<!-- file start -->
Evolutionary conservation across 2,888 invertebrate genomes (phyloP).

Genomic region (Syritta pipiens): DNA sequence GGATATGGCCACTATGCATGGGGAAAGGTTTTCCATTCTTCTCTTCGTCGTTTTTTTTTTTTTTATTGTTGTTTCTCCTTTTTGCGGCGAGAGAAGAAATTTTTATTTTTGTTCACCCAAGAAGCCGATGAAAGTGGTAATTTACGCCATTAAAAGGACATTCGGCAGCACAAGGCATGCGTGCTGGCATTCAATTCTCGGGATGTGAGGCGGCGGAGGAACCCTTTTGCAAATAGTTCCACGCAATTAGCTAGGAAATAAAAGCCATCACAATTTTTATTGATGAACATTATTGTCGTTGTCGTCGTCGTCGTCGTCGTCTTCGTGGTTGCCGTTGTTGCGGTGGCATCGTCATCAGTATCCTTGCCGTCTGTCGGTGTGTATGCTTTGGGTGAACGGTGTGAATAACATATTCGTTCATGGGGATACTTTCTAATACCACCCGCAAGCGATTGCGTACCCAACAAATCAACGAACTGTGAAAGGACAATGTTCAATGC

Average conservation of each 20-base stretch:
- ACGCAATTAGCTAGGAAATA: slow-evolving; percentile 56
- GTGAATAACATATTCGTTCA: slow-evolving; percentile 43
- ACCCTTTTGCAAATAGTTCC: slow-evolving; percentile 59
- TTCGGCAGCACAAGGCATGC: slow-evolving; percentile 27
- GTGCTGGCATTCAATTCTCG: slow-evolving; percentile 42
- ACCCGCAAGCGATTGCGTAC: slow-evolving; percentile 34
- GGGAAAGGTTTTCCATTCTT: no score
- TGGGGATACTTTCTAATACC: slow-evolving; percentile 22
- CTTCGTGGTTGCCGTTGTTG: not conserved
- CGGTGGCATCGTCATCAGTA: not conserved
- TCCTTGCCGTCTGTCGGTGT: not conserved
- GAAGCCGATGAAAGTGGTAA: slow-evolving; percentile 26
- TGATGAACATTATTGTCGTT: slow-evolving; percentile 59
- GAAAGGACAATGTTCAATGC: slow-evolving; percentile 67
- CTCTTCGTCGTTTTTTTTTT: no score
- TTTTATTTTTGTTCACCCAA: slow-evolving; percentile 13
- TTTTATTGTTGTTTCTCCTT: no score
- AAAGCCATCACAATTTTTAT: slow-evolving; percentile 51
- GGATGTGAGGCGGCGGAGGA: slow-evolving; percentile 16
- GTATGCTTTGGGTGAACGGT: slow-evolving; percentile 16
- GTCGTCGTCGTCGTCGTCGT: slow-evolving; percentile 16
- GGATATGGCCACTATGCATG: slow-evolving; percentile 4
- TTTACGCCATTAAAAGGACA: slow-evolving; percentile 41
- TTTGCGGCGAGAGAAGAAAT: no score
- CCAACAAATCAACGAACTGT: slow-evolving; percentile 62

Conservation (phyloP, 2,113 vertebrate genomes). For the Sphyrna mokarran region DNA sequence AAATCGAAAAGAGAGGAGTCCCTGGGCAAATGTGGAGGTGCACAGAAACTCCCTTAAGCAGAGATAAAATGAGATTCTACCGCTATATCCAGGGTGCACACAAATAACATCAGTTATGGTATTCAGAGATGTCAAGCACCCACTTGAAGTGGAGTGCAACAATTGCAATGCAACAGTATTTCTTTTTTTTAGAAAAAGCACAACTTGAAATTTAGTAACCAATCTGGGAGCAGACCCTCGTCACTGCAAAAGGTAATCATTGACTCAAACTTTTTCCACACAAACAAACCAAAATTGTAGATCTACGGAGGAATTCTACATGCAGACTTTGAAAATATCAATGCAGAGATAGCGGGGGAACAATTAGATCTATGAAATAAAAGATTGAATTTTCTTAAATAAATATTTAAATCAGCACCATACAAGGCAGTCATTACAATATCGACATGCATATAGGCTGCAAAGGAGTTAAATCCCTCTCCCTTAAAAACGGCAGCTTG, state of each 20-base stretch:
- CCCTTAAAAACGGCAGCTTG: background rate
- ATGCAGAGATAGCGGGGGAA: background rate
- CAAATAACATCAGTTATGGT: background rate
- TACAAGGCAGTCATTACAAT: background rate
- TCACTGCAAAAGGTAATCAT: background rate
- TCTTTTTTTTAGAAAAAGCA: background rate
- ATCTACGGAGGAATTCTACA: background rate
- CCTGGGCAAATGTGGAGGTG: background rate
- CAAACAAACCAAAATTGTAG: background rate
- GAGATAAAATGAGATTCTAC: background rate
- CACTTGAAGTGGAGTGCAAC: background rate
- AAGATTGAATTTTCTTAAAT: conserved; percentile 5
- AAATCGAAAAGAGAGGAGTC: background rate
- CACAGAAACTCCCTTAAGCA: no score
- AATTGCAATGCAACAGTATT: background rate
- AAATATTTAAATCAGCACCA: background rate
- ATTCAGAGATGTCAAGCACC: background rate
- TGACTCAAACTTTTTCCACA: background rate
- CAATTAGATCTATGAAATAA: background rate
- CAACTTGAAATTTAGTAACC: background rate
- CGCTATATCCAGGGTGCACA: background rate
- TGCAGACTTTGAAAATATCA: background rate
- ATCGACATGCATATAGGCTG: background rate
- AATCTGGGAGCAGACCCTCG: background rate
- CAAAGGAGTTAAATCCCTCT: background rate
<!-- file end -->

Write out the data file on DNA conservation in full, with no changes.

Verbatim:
Evolutionary conservation across 2,888 invertebrate genomes (phyloP).

Genomic region (Syritta pipiens): DNA sequence GGATATGGCCACTATGCATGGGGAAAGGTTTTCCATTCTTCTCTTCGTCGTTTTTTTTTTTTTTATTGTTGTTTCTCCTTTTTGCGGCGAGAGAAGAAATTTTTATTTTTGTTCACCCAAGAAGCCGATGAAAGTGGTAATTTACGCCATTAAAAGGACATTCGGCAGCACAAGGCATGCGTGCTGGCATTCAATTCTCGGGATGTGAGGCGGCGGAGGAACCCTTTTGCAAATAGTTCCACGCAATTAGCTAGGAAATAAAAGCCATCACAATTTTTATTGATGAACATTATTGTCGTTGTCGTCGTCGTCGTCGTCGTCTTCGTGGTTGCCGTTGTTGCGGTGGCATCGTCATCAGTATCCTTGCCGTCTGTCGGTGTGTATGCTTTGGGTGAACGGTGTGAATAACATATTCGTTCATGGGGATACTTTCTAATACCACCCGCAAGCGATTGCGTACCCAACAAATCAACGAACTGTGAAAGGACAATGTTCAATGC

Average conservation of each 20-base stretch:
- ACGCAATTAGCTAGGAAATA: slow-evolving; percentile 56
- GTGAATAACATATTCGTTCA: slow-evolving; percentile 43
- ACCCTTTTGCAAATAGTTCC: slow-evolving; percentile 59
- TTCGGCAGCACAAGGCATGC: slow-evolving; percentile 27
- GTGCTGGCATTCAATTCTCG: slow-evolving; percentile 42
- ACCCGCAAGCGATTGCGTAC: slow-evolving; percentile 34
- GGGAAAGGTTTTCCATTCTT: no score
- TGGGGATACTTTCTAATACC: slow-evolving; percentile 22
- CTTCGTGGTTGCCGTTGTTG: not conserved
- CGGTGGCATCGTCATCAGTA: not conserved
- TCCTTGCCGTCTGTCGGTGT: not conserved
- GAAGCCGATGAAAGTGGTAA: slow-evolving; percentile 26
- TGATGAACATTATTGTCGTT: slow-evolving; percentile 59
- GAAAGGACAATGTTCAATGC: slow-evolving; percentile 67
- CTCTTCGTCGTTTTTTTTTT: no score
- TTTTATTTTTGTTCACCCAA: slow-evolving; percentile 13
- TTTTATTGTTGTTTCTCCTT: no score
- AAAGCCATCACAATTTTTAT: slow-evolving; percentile 51
- GGATGTGAGGCGGCGGAGGA: slow-evolving; percentile 16
- GTATGCTTTGGGTGAACGGT: slow-evolving; percentile 16
- GTCGTCGTCGTCGTCGTCGT: slow-evolving; percentile 16
- GGATATGGCCACTATGCATG: slow-evolving; percentile 4
- TTTACGCCATTAAAAGGACA: slow-evolving; percentile 41
- TTTGCGGCGAGAGAAGAAAT: no score
- CCAACAAATCAACGAACTGT: slow-evolving; percentile 62

Conservation (phyloP, 2,113 vertebrate genomes). For the Sphyrna mokarran region DNA sequence AAATCGAAAAGAGAGGAGTCCCTGGGCAAATGTGGAGGTGCACAGAAACTCCCTTAAGCAGAGATAAAATGAGATTCTACCGCTATATCCAGGGTGCACACAAATAACATCAGTTATGGTATTCAGAGATGTCAAGCACCCACTTGAAGTGGAGTGCAACAATTGCAATGCAACAGTATTTCTTTTTTTTAGAAAAAGCACAACTTGAAATTTAGTAACCAATCTGGGAGCAGACCCTCGTCACTGCAAAAGGTAATCATTGACTCAAACTTTTTCCACACAAACAAACCAAAATTGTAGATCTACGGAGGAATTCTACATGCAGACTTTGAAAATATCAATGCAGAGATAGCGGGGGAACAATTAGATCTATGAAATAAAAGATTGAATTTTCTTAAATAAATATTTAAATCAGCACCATACAAGGCAGTCATTACAATATCGACATGCATATAGGCTGCAAAGGAGTTAAATCCCTCTCCCTTAAAAACGGCAGCTTG, state of each 20-base stretch:
- CCCTTAAAAACGGCAGCTTG: background rate
- ATGCAGAGATAGCGGGGGAA: background rate
- CAAATAACATCAGTTATGGT: background rate
- TACAAGGCAGTCATTACAAT: background rate
- TCACTGCAAAAGGTAATCAT: background rate
- TCTTTTTTTTAGAAAAAGCA: background rate
- ATCTACGGAGGAATTCTACA: background rate
- CCTGGGCAAATGTGGAGGTG: background rate
- CAAACAAACCAAAATTGTAG: background rate
- GAGATAAAATGAGATTCTAC: background rate
- CACTTGAAGTGGAGTGCAAC: background rate
- AAGATTGAATTTTCTTAAAT: conserved; percentile 5
- AAATCGAAAAGAGAGGAGTC: background rate
- CACAGAAACTCCCTTAAGCA: no score
- AATTGCAATGCAACAGTATT: background rate
- AAATATTTAAATCAGCACCA: background rate
- ATTCAGAGATGTCAAGCACC: background rate
- TGACTCAAACTTTTTCCACA: background rate
- CAATTAGATCTATGAAATAA: background rate
- CAACTTGAAATTTAGTAACC: background rate
- CGCTATATCCAGGGTGCACA: background rate
- TGCAGACTTTGAAAATATCA: background rate
- ATCGACATGCATATAGGCTG: background rate
- AATCTGGGAGCAGACCCTCG: background rate
- CAAAGGAGTTAAATCCCTCT: background rate